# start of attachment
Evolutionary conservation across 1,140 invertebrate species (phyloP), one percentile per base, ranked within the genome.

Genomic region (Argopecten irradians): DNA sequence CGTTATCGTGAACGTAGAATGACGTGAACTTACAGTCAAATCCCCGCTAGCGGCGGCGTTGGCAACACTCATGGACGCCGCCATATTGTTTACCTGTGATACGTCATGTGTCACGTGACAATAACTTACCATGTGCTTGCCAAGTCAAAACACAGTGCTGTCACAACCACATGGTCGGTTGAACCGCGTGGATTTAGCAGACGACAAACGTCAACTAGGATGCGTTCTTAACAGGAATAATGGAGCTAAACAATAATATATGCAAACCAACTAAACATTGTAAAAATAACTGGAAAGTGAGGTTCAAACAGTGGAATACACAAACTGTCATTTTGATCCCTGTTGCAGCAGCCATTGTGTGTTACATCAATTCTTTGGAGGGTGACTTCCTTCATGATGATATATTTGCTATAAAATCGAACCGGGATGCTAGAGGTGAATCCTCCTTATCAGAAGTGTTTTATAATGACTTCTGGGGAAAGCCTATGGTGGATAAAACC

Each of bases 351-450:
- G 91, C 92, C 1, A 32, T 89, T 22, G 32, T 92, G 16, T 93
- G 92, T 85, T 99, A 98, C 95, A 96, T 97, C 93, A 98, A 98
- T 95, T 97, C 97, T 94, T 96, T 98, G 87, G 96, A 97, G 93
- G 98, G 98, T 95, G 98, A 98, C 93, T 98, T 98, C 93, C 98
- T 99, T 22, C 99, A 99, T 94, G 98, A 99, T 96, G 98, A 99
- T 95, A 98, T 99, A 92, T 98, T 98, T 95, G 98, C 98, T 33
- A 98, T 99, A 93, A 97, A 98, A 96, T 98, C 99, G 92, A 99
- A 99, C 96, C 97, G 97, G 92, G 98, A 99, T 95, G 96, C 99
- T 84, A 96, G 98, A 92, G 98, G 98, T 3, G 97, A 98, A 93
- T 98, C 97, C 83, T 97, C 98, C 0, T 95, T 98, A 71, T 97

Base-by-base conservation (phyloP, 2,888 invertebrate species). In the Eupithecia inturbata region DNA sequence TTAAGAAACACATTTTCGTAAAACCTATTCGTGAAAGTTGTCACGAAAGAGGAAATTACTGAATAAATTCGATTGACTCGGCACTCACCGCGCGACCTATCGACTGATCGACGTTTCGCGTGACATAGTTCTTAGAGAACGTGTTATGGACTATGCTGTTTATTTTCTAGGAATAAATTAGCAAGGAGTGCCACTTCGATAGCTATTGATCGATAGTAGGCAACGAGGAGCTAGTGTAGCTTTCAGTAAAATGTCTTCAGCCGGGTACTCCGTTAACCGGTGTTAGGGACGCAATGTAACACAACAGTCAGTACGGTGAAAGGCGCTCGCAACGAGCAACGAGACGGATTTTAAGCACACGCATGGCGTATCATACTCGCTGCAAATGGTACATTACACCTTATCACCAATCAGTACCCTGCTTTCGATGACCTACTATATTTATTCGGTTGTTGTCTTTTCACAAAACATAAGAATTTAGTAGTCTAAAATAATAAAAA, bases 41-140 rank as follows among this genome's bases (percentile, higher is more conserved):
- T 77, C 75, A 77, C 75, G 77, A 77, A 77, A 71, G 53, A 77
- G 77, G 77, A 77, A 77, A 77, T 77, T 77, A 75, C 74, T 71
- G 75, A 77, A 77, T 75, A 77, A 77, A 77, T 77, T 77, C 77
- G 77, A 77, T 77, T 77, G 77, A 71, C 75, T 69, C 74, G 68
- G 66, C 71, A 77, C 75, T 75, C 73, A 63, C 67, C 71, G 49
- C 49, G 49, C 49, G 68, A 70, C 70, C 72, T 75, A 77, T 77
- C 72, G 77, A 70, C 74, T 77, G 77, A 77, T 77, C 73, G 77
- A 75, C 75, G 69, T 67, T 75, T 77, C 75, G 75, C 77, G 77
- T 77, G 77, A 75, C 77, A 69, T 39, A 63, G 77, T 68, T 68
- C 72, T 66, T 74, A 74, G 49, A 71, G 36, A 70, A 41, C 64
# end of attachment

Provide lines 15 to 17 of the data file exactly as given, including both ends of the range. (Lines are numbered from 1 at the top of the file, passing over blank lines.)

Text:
- T 77, C 75, A 77, C 75, G 77, A 77, A 77, A 71, G 53, A 77
- G 77, G 77, A 77, A 77, A 77, T 77, T 77, A 75, C 74, T 71
- G 75, A 77, A 77, T 75, A 77, A 77, A 77, T 77, T 77, C 77